Government apologizes for slavery past in the Netherlands

In a speech this afternoon, Prime Minister Mark Rutte apologized for the actions of the
Dutch state in the past: posthumously to all enslaved people worldwide who suffered
from that action, to their daughters and sons, and to all their descendants up to the here
and now. The prime minister expressed his apology at the National Archives in The Hague
in the presence of representatives of organizations that advocate recognition of the
consequences of slavery. In Suriname and in Aruba, Curaçao, St. Maarten, Bonaire, St.
Eustatius and Saba, members of the cabinet will enter into discussions after the speech
with relevant organizations and authorities about what those apologies mean on site.
Prime Minister Mark Rutte:
“We are doing this, and we are doing this now, standing on the threshold of an important
anniversary year, to find the way forward together. We don’t only share the past, but also
the future. So today we are placing a comma, not a period.”
The Prime Minister’s apology and talks by Cabinet members elsewhere are an important
part of the Cabinet response to the report Chains of the Past presented in July 2021 by the
advisory panel Dialogue Group on the Slavery Past. In it, the government is advised to
proceed with recognition, apologies and reparations for slavery, in the Kingdom. The Cabinet
response to the report was sent to the Senate and House of Representatives this afternoon.
After the speech, the prime minister, together with Vice Prime Ministers Kaag, Hoekstra and
Schouten and Ministers Bruins Slot and Dijkgraaf, will engage in a private meeting with those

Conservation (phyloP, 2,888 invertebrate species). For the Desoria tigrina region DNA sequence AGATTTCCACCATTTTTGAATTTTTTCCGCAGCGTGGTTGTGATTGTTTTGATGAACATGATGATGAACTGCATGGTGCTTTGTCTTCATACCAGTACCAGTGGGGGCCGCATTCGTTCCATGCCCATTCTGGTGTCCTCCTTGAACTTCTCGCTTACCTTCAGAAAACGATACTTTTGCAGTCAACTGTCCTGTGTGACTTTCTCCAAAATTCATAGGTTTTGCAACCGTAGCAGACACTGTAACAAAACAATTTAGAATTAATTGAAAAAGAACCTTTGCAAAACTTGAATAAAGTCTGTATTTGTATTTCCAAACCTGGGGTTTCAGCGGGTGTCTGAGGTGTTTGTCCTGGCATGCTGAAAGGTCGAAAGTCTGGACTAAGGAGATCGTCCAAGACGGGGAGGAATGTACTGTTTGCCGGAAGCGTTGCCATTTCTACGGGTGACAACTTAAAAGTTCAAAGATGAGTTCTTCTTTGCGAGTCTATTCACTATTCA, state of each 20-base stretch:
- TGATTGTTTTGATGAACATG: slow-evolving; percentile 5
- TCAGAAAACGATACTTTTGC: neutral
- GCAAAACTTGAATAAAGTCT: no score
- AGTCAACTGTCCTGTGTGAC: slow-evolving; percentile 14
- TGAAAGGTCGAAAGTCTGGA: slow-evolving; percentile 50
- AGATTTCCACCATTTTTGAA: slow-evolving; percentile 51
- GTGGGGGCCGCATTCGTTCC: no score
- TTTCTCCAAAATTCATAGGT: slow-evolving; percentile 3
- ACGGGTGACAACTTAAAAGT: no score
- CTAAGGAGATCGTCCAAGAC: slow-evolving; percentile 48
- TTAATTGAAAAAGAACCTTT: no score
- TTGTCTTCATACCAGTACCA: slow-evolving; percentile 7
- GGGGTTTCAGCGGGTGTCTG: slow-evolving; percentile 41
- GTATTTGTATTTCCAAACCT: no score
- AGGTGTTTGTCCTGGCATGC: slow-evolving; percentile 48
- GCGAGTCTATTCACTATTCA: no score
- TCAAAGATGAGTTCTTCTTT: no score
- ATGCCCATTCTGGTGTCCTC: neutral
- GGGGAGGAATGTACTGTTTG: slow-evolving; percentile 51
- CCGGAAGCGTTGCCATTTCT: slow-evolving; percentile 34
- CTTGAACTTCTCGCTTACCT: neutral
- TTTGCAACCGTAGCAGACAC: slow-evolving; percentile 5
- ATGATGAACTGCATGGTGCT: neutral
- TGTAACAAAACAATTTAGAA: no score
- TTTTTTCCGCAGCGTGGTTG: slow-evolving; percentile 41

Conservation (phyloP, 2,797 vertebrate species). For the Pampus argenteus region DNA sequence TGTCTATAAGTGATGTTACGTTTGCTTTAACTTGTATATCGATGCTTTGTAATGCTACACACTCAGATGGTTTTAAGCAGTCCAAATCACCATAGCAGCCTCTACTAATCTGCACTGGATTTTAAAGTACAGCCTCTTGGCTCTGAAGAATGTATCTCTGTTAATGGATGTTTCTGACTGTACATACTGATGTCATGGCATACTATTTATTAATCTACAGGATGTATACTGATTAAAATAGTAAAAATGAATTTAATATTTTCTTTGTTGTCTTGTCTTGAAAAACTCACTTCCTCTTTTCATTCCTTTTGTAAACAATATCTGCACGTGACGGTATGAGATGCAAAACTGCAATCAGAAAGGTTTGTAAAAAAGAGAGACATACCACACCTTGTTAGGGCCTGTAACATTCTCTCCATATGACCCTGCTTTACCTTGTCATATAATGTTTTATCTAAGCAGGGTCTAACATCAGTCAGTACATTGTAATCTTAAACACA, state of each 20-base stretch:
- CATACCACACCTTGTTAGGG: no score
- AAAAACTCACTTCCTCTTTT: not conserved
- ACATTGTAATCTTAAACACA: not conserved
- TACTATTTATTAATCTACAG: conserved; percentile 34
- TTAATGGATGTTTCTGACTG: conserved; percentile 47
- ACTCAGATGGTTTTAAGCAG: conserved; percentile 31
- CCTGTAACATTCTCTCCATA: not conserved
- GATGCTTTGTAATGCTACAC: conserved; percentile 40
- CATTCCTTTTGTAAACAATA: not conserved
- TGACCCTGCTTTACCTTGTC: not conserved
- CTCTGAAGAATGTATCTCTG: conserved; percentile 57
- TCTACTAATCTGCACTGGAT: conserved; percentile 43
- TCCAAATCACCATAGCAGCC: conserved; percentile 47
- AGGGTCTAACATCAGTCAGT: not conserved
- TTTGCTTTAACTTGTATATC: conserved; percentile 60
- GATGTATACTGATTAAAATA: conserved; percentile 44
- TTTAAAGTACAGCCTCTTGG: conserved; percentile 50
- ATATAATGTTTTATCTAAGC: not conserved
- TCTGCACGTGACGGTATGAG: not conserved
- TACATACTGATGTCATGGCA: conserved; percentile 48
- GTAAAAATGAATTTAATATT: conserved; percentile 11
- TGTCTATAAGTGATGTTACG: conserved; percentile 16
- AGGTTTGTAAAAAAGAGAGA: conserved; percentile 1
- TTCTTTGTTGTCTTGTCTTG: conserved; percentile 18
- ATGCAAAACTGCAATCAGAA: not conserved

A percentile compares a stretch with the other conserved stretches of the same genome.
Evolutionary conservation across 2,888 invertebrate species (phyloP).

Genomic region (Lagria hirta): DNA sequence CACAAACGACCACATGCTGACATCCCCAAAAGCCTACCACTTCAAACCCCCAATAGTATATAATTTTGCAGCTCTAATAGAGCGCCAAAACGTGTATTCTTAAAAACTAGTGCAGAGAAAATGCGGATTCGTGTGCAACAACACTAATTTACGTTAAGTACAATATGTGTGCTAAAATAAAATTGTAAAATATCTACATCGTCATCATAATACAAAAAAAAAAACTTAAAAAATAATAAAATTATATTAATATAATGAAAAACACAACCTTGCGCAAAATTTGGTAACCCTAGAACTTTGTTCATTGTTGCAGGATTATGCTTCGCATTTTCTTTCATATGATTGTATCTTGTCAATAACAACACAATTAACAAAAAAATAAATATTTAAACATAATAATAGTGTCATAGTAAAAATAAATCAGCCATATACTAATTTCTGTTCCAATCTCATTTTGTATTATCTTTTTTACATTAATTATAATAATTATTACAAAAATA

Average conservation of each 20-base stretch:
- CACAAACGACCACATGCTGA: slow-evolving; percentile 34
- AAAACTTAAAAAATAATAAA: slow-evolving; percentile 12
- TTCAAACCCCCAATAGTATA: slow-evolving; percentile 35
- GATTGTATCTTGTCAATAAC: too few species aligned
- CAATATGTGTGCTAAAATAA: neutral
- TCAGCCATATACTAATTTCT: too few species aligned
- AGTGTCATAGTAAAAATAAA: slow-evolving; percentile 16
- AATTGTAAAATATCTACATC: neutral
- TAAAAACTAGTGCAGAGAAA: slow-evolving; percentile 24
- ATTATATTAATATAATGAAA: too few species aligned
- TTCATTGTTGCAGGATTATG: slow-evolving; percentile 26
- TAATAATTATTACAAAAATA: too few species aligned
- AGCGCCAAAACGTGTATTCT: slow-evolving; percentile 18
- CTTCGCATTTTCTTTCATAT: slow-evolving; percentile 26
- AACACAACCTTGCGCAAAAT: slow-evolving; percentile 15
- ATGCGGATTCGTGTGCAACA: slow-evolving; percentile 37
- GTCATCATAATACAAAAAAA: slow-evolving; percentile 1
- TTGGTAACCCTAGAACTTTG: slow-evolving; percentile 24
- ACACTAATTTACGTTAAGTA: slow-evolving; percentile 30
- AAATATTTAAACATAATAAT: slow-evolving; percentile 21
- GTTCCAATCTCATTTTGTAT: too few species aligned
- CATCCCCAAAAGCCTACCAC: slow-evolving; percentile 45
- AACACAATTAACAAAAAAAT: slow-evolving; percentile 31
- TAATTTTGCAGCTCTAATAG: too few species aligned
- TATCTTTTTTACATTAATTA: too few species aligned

Cabinet reaction
The Cabinet is making a fund of 200 million euros available for measures in the field of
awareness, involvement and impact. The programming and allocation of the fund will take
place jointly with, among others, descendants and those involved.
In addition, the Cabinet proposes to establish an independent Commemoration Committee.
In the coming years, this Commemoration Committee must ensure a grand, dignified
commemoration of the slavery past on 1 st of July , together with the Caribbean part of the
Kingdom, Suriname and other countries. The cabinet wants to use the coming
commemorative year 2023 to examine, together with social parties and the
Commemoration Committee to be established, how the annual commemoration can be
organized in a more lasting and dignified way and in a more coherent way.
The coming commemorative year, which begins on the 1 st of July 2023, will include several
large Kingdom-wide events. The King feels personally very involved and will be present at
the commemoration and celebration in Amsterdam on the 1 st of July. The upcoming
commemorative year will offer plenty of room for social, cultural and educational initiatives
from the community.

Further steps
The government sees today’s apology as a first step. In addition to the apologies, the
government announced in its response the intention to give the slavery past a firm place
within education because that is the place where young people come into contact with
The Cabinet is also committed to increasing knowledge and awareness through the
preservation and further development of museums, archives and the protection of cultural
heritage, both in the European Netherlands and in the Caribbean parts of the Kingdom and
other countries involved. Consultations are held with Aruba, Curaçao, Sint Maarten, Bonaire,
Sint Eustatius and Saba about their specific wishes in these areas. The Cabinet is also
contributing to the development of a national slavery museum, with a knowledge center
attached. Announced, multi-year research on the history of slavery will provide input to
those institutions. In addition, it will be easier to change a slavery-related surname.
For the horribly murdered Curaçao resistance hero Tula, the cabinet announces an official
rehabilitation. The anticipated fund will also provide opportunities to appropriately honor
other resistance fighters.